Social Security:: International Trade:: Healthcare/ Wealthfare Reform:: Tax Reform


For his long-standing commitment to free and open international trade, Representative Matsui also gained a reputation as an effective, strategic leader. While Matsui was acting chairman of the Trade Subcommittee in 1993, President Clinton turned to him to lead one of the most heated congressional battles of the decade: the fight to pass the North American Free Trade Agreement (NAFTA). Matsui's status as a free trader and his friendly relationship with president Clinton undoubtedly led in 1993 to his high-profile position as chairman of the House NAFTA Liaison Group. NAFTA would gradually establish a free-trade zone between Canada, the United States, and Mexico. Working in concert with Republicans and Democrats, Matsui was a driver in passing this keystone of modern American trade policy. Although the passing of NAFTA was very controversial and the consequences of NAFTA is still in question, in passing it, he showed that he is always passionate and knew what he was doing.

Matsui also led successful bipartisan efforts to gain Congressional approval of the Uruguay Round Agreements, which led to the establishment of the World Trade Organization (WTO), and the 2000 approval of Permanent Normal Trade Relations (PNTR) with China. The World Trade Organization is the only global international organization dealing with the rules of trade between nations. The basis of this organization are the WTO agreements, negotiated and signed by the bulk of the world's trading nations and ratified by their parliaments. The goal is to help producers of goods and services, exporters, and importers conduct their business. An important benefit of the World Trade Organization is that in a complex world, the WTO acts as a forum for countries to argue over their difference on trade issues.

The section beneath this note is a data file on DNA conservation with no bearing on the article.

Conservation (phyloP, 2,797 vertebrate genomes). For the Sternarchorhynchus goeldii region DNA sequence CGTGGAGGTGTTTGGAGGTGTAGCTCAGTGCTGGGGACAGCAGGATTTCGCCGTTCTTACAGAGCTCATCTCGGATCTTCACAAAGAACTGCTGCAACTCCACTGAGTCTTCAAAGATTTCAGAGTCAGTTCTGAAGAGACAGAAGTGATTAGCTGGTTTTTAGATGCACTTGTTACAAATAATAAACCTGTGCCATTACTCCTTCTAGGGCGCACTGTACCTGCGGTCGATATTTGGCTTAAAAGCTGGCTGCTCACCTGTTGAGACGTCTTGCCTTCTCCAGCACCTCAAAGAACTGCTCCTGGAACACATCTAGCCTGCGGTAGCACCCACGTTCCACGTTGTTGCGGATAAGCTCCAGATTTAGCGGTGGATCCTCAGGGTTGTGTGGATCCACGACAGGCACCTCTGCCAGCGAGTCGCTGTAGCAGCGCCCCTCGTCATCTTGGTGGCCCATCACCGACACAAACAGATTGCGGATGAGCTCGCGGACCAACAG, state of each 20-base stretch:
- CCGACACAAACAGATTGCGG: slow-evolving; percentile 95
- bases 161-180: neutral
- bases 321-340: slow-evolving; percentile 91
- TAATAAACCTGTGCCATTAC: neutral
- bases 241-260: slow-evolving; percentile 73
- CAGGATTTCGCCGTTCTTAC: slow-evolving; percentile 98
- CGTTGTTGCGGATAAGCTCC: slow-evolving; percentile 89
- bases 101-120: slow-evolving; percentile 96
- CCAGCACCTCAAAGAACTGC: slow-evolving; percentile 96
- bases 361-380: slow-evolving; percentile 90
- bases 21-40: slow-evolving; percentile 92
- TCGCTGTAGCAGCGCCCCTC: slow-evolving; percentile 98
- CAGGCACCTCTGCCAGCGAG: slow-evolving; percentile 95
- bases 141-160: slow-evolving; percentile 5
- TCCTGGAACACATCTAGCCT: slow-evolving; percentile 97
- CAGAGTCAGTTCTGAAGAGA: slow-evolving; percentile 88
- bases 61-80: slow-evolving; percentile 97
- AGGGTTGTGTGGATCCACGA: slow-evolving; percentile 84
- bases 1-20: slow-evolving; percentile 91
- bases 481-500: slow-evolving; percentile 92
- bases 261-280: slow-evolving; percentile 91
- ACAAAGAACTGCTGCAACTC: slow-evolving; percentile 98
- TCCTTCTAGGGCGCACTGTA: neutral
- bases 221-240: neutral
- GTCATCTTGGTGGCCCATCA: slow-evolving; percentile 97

Matsui's expert voice was crucial in efforts to secure Fast-Track trade negotiating authority over the last decade, although he supported and opposed various proposals based on their detailed merits and weaknesses, including opposing the most recent Fast-Track proposal considered in Congress during 2001 and 2002. Throughout these trade debates, Matsui constantly advocated environmental protections and the provision of fair compensation and trade adjustment to American workers whose jobs were negatively impacted by the lowering of barriers to trade.